Mailbox app security fail exposes your contacts, attachments and email messages

Mailbox 1.0 for iOS (iPhone screenshot 005)Mailbox 1.0 for iOS (iPhone screenshot 001)

Orchestra’s Mailbox has quickly become my default iPhone email application. As you know, Mailbox offloads backend email management to the cloud so the thin client running on your device can let you zip through your inbox at a rapid pace while rethinking the workflow with abilities such as snoozing individual messages as if they were reminders and more. So is there anything not to like about Mailbox?

Apparently there is. According to one app developer, a database Mailbox maintains on your device is unsecured, potentially exposing your contacts, attachments and message contents to anyone who has physical access to your device, using just a simple file transfer tool like iExplorer or DiskAid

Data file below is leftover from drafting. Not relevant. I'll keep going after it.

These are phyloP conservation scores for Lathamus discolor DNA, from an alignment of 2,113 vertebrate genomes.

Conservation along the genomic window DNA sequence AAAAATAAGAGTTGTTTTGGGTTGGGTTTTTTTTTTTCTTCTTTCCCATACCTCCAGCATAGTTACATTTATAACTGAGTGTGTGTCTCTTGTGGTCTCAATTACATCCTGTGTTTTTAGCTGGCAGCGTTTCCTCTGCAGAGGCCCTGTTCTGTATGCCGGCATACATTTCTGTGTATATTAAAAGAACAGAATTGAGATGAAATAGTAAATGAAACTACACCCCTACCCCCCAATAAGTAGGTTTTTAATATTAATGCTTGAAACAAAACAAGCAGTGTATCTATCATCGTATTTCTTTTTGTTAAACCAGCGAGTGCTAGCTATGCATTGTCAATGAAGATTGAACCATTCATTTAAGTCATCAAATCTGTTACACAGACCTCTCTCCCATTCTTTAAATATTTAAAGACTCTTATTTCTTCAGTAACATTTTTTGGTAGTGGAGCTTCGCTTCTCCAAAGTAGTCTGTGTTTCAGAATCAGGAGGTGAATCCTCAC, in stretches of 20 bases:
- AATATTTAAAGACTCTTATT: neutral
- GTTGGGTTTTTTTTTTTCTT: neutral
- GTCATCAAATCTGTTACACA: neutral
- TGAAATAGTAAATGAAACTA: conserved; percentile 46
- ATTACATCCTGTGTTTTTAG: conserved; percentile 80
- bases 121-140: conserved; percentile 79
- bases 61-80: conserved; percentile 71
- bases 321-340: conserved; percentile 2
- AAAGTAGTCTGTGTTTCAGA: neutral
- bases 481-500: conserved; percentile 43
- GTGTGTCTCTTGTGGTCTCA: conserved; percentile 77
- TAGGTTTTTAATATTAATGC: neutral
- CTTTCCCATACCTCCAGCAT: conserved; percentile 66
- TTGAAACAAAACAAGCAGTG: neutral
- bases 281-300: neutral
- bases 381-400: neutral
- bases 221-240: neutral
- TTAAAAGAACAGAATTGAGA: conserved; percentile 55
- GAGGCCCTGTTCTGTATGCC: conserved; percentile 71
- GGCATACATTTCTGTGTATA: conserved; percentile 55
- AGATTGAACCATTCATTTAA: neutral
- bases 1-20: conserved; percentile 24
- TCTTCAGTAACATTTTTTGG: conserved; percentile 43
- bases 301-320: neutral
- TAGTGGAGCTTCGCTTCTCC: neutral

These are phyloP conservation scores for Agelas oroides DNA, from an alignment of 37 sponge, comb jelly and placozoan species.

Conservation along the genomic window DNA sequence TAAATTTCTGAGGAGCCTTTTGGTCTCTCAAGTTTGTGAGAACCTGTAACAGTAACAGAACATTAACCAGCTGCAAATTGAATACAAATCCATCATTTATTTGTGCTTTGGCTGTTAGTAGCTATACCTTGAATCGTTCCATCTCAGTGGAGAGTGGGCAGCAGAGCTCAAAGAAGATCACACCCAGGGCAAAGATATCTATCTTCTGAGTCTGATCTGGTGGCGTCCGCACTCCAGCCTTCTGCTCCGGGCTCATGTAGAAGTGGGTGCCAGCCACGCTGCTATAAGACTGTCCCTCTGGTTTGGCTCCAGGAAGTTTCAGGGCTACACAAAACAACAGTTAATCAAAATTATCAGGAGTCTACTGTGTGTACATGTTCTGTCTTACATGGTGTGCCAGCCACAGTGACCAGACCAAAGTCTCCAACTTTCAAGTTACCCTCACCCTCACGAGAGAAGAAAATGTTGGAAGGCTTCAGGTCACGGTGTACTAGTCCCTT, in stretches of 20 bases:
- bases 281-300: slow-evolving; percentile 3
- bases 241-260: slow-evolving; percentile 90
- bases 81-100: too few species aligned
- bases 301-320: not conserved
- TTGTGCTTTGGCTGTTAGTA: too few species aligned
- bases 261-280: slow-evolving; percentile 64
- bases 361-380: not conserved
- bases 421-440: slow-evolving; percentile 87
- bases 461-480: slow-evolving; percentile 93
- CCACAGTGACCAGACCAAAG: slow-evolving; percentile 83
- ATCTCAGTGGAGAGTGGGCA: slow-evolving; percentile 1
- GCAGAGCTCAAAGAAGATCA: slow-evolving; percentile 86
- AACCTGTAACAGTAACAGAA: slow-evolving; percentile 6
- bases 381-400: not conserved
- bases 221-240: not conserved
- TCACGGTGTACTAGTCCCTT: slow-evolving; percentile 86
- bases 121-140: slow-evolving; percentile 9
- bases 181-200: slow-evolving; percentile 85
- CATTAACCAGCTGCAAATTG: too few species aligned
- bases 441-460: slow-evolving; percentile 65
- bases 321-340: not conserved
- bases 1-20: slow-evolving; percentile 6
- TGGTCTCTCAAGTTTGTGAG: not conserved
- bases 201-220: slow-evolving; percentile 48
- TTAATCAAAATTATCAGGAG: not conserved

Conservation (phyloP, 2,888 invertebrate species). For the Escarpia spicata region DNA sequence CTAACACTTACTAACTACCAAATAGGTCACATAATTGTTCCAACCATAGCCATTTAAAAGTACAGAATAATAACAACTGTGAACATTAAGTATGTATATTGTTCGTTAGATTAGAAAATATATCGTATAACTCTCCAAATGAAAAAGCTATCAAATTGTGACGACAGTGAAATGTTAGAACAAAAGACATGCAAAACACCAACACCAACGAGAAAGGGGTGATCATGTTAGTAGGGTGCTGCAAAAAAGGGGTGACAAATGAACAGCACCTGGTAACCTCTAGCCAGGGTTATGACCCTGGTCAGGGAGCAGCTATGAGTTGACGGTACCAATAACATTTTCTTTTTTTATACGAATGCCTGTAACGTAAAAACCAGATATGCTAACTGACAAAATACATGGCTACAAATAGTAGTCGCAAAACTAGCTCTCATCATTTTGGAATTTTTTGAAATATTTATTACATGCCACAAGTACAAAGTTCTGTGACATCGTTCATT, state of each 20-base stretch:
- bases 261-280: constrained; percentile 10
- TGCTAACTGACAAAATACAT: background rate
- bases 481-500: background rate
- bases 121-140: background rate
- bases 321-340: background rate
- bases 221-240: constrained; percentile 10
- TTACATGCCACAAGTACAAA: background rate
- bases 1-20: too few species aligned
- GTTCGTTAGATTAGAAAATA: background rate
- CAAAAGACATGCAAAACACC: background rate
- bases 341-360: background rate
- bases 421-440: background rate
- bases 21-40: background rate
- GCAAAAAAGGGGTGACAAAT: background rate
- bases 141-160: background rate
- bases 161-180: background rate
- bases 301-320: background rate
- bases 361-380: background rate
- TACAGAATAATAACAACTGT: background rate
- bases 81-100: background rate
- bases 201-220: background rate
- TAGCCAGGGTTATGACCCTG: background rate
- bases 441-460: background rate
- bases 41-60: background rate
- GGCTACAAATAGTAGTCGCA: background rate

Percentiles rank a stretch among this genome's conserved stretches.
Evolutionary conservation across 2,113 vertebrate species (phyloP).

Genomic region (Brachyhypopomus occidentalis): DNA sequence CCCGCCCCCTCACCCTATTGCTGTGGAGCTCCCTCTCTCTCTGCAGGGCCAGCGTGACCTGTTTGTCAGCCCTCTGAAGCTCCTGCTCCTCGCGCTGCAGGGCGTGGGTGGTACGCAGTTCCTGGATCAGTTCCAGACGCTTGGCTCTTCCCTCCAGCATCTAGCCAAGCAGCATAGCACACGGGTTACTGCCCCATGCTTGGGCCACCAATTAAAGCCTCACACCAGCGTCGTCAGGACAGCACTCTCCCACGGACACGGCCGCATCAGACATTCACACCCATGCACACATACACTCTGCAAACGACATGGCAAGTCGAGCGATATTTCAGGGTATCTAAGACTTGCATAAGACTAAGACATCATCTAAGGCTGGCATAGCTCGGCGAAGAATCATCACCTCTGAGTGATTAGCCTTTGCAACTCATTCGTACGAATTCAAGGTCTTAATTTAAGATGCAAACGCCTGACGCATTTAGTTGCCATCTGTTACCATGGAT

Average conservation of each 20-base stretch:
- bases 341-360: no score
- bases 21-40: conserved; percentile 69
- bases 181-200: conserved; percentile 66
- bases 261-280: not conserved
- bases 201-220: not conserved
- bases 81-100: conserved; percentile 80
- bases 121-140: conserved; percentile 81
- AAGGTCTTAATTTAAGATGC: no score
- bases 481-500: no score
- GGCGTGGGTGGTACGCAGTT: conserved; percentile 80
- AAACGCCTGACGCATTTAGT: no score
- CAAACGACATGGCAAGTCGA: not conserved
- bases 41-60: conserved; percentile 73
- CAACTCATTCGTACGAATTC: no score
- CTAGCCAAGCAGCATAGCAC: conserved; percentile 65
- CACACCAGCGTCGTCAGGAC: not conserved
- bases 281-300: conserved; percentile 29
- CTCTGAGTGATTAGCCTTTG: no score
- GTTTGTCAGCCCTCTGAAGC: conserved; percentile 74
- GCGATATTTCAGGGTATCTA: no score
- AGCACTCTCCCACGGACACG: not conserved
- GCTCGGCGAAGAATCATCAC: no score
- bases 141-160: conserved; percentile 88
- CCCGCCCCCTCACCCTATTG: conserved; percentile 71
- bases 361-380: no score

Writing on his blog, developer Subhransu Behera describes Mailbox as a “security fail.”

Specifically, he was able to use the iExplorer tool to browse the app’s Document and Library folder on an iPhone and extract contacts, email messages and attachments because “there’s no data protection at all.”

He explains:

On top level of the Documents directory there’s a folder called ‘Attachments‘. It consists of all the attachments that I received or sent. Be it a source code of some app, my bank statements or some confidential information. All these files are there unencrypted and unprotected, ready to be stolen if you lose your phone for some reason!

He then used an SQlite manager tool to extract contacts and additional email details from a database.

Mailbox security fail

“Depending on what you do with your emails, this can be pretty scary,” he observed.

Being an app developer himself, Behera sums it up by advising fellow developers to take advantage of Apple’s iOS software development kit which provides a set of APIs specifically designed for data protection.

He claims it’s all about “adding few extra lines of codes” to the Mailbox app in order to increase the security level. There’s no word from Dropbox, which now owns Mailbox, whether or not they will fix this glaring omission in the next Mailbox update.

If potential security implications are concerning you, just delete your accounts from Mailbox, which will wipe out the underlying data on the device.